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Technology Reduces Reliance On Fungicides For Grape Growers

Date:
January 18, 1999
Source:
American Phytopathological Society
Summary:
The best-tasting wines are produced from healthy, robust grapes. Yet, keeping grapes healthy is a formidable task for growers, especially with a persistent fungal disease problem like powdery mildew. Powdery mildew has been a constant challenge in California vineyards for more than a century. Now, with the help of University of California plant pathologists, growers can effectively control the powdery mildew in their orchards through the increase of technology and decrease of chemicals.

ST. PAUL, MN (January 15, 1999) -- The best-tasting wines are produced from healthy, robust grapes. Yet, keeping grapes healthy is a formidable task for growers, especially with a persistent fungal disease problem like powdery mildew. Powdery mildew has been a constant challenge in California vineyards for more than a century. Now, with the help of University of California plant pathologists, growers can effectively control the powdery mildew in their orchards through the increase of technology and decrease of chemicals.

The powdery mildew pathogen belongs to a large group of fungi that attack many different types of plants worldwide. "As the fungus grows over grape surfaces, it sinks its "teeth" into the succulent plant tissues providing itself with food to grow and reproduce," says Douglas Gubler, plant pathologist at the University of California and a member of the American Phytopathological Society (APS). "The result is reduced plant growth, and poor quality fruit."

Finding alternative ways to control powdery mildew took close observation by plant pathologists. "We identified, through our research, the environmental parameters that result in severe disease," says Gubler. "By using the temperature, moisture and time parameters we developed the UC Davis Powdery Mildew Risk Index, a computer program forecasting model, which provides daily disease tracking information to growers." Growers are now able to predict how severe the disease will be in a week or two and can determine which fungicides will be most effective as well as the rates and intervals between application.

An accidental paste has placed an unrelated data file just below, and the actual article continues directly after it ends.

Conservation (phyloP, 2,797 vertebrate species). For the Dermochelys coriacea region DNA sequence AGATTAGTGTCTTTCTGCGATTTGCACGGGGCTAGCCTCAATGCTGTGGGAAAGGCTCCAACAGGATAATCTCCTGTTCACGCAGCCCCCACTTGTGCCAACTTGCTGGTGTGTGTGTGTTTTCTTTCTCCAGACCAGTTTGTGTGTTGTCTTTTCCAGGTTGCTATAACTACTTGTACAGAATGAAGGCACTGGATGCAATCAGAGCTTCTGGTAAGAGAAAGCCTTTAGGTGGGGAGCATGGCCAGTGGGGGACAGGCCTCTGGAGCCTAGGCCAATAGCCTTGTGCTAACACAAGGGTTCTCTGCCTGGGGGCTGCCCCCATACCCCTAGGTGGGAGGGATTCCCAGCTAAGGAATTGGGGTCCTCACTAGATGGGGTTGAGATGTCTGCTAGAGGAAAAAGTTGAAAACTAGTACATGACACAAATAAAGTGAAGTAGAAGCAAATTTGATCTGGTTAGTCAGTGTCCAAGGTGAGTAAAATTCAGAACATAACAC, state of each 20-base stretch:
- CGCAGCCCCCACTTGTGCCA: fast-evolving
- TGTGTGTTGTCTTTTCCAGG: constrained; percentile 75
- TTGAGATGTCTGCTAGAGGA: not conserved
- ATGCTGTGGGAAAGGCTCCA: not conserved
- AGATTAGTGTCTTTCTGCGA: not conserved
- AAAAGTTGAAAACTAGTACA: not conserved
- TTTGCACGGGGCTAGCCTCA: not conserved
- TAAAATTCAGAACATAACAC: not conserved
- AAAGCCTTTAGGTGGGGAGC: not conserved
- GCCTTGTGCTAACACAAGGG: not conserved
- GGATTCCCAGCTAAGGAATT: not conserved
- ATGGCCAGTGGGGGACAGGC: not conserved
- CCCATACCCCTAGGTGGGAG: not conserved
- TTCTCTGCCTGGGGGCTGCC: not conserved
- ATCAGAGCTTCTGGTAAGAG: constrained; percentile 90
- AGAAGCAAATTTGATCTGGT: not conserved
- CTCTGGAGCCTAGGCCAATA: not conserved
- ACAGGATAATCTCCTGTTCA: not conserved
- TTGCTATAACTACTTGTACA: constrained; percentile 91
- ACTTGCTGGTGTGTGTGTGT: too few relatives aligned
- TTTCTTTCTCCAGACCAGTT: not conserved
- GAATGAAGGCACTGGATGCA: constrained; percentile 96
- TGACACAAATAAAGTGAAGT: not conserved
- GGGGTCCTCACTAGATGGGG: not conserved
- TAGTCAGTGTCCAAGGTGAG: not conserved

"Compared with standard spray programs, this forecasting model lets growers apply two to three fewer fungicide applications during the growing season with equal or better disease control," says Gubler. "That means better grapes for wine production and potentially fewer fungicide applications which is easier on the environment."

For more details on the forecasting model for powdery mildew, visit the APS January web feature story with photographs and links to additional sites at http://www.scisoc.org. The American Phytopathological Society (APS) is a professional scientific organization dedicated to the study and control of plant disease with 5,000 members worldwide.


Story Source:

The above story is based on materials provided by American Phytopathological Society. Note: Materials may be edited for content and length.


Cite This Page:

American Phytopathological Society. "Technology Reduces Reliance On Fungicides For Grape Growers." ScienceDaily. ScienceDaily, 18 January 1999. <www.sciencedaily.com/releases/1999/01/990118075329.htm>.
American Phytopathological Society. (1999, January 18). Technology Reduces Reliance On Fungicides For Grape Growers. ScienceDaily. Retrieved July 23, 2014 from www.sciencedaily.com/releases/1999/01/990118075329.htm
American Phytopathological Society. "Technology Reduces Reliance On Fungicides For Grape Growers." ScienceDaily. www.sciencedaily.com/releases/1999/01/990118075329.htm (accessed July 23, 2014).

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